It’s sounds easy when people suggest that you whiz it all off but this is the one big decision you can make with your hair and, crucially, the one that you can’t undo. You may have spent the last decade styling, cutting or teasing your hair in a certain way to disguise the thinning but you always knew the inevitable will happen. The day will come when you have to take action and do it.


If you’re planning scalp micro-pigmentation, known as SMP, then a close shave is more than likely. During this process, a SMP practitioner will insert pigments into the scalp to create the illusion of a shaved head. Although it can work on disguising thinning on clients that have longer head, the best results are on those that have chosen to buzz cut their existing hair.


Whether you’re contemplating SMP or not, the shave is the one big thing you can do to take back control and bring an end to this issue that’s been niggled you for all these years. You first shave isn’t something I recommend doing on your own the first time and I would strongly recommend consulting your barber or stylist. A shave can be a number one clipper cut that brings your hair to very short tight cut or a wet shave that actually removes all the hair. I went step one first and then progressed onto step two some months later.


This is a big step and when I had my first ‘whiz off’ I went to my local barber the morning I was taking a flight to Kathmandu with some friends for a three-week trek around Annapurna in Nepal. I knew would get some time to get used to my new look and I would get a bit of colour to my face, so I would have a healthy glow when I got back to the real world. When I returned to work three weeks later, my new look didn’t seem like a big deal and everyone just remarked on how well I looked.


When approaching a wet shave I now adopt the a three stage process – after a few weeks of this I’ve got the process down to less than five minutes. I’m assuming you’ve clippered your hair before you start – don’t ever wet shave a full head of hair.


Step 1: Preparation


I always shave after a warm shower; this softens the follicles and makes the head less sensitive. I use a good quality shaving cream with moisturiser and and I also go for one of those brands that’s for sensitive skin. I let the foam do its business for a couple of minutes which further softens the hair. The prep is vital, don’t rush it.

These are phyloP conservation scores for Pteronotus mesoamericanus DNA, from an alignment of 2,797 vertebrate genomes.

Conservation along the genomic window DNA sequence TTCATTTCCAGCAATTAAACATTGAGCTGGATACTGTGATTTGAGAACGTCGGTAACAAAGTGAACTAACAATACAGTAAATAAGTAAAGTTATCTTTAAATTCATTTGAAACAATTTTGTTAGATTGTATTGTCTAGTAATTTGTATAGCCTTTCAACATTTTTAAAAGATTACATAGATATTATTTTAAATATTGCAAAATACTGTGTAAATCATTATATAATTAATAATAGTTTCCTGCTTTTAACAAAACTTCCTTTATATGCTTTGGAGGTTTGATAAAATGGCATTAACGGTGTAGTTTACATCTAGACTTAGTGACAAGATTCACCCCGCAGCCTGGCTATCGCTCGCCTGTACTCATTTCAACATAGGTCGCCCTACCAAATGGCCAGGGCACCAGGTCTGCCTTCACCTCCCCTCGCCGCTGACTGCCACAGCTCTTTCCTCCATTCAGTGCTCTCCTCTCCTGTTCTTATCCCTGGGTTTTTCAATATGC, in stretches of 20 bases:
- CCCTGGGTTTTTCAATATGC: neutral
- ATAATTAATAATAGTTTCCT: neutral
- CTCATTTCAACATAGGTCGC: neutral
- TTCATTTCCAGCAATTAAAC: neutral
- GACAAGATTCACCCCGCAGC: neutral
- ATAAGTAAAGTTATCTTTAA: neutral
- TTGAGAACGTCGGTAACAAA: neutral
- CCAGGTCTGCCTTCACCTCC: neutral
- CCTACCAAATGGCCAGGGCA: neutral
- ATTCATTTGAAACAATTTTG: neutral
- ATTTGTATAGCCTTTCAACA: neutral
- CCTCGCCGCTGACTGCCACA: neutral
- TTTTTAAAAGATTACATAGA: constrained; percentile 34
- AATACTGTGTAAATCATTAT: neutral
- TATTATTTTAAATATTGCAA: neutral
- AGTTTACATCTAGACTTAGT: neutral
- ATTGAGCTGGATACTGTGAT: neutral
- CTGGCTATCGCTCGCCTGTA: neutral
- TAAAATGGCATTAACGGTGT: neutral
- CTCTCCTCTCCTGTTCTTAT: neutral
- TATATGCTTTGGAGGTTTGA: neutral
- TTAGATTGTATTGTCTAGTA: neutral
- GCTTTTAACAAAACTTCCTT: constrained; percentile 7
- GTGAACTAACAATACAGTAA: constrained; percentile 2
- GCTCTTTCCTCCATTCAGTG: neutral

Step 2: Shave


I’ve got a free standing mirror that I can pick up and use to see my head from all angles so make sure you have a hand mirror of some sort. Also, it might sound obvious, but make sure you’ve got good lighting too.


One thing I learned early on was to keep a really sharp razor. I used to make a razor on my face last a week to ten days – if you’re doing your head you should bear in mind that you’re doing a lot of shaving. Although you’re going to save money on barbering and products, your razor bill is going to go up! A clean, sharp razor minimises ingrown hairs and skin problems.


Don’t shave against the grain of the hair and the key is to let the razor do the work and feel it glide. Avoid pressure and keep the razor well rinsed. Like with your face you will find the right pattern to follow and what feels most comfortable. The key is to take your time, particularly early on. Behind the ears and the base of the neck is often the areas that are missed. Finish off with some cool water to close up the pores.


Step 3: Protect


I dry using a towel in a dabbing motion and moisturise with a non-alcohol shave balm. As with shaving your face the act of shaving removes skin oils so this should be replaced and I always go for a quality brand. I always finish off with a light sun block no matter what the weather and when on holiday I use the strongest factor I can find.


Shaving daily keeps you looking good and will very quickly become part of your routine. After a few months you’ll wonder why you didn’t do this years earlier.





By Ian Watson


Free Consultation